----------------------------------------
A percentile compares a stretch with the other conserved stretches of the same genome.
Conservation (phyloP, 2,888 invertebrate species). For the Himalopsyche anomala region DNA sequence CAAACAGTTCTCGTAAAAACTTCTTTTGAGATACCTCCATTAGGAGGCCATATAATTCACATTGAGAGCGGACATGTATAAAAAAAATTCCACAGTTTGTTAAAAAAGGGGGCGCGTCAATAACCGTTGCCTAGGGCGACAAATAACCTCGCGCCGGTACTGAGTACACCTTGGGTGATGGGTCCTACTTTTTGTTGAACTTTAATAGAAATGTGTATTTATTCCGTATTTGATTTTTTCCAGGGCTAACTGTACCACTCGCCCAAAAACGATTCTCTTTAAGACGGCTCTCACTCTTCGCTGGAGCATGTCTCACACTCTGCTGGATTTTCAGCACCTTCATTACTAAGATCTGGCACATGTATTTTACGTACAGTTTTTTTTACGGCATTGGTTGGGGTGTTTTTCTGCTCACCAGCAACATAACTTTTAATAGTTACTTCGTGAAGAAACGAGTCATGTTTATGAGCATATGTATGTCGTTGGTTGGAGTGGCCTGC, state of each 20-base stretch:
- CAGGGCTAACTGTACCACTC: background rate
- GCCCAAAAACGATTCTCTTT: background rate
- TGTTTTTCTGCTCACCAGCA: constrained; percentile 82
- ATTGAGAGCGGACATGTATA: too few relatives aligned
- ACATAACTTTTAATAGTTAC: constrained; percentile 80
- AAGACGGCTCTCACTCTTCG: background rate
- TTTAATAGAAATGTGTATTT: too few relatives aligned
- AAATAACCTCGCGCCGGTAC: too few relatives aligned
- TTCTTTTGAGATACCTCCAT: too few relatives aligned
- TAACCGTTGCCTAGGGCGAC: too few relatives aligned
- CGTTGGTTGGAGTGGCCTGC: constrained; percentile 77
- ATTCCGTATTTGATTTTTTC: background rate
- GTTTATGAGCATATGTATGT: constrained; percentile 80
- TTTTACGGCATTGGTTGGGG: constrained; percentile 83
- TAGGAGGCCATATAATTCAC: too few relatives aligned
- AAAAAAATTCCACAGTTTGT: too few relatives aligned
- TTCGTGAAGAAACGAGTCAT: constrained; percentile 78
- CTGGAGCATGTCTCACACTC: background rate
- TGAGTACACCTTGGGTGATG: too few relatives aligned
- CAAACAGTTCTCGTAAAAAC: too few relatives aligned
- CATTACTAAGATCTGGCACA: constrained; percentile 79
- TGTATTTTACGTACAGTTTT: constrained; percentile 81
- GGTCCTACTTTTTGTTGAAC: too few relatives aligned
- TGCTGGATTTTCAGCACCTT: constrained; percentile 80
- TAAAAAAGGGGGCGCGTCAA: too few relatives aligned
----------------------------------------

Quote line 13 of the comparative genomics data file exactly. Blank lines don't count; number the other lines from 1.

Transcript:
- CGTTGGTTGGAGTGGCCTGC: constrained; percentile 77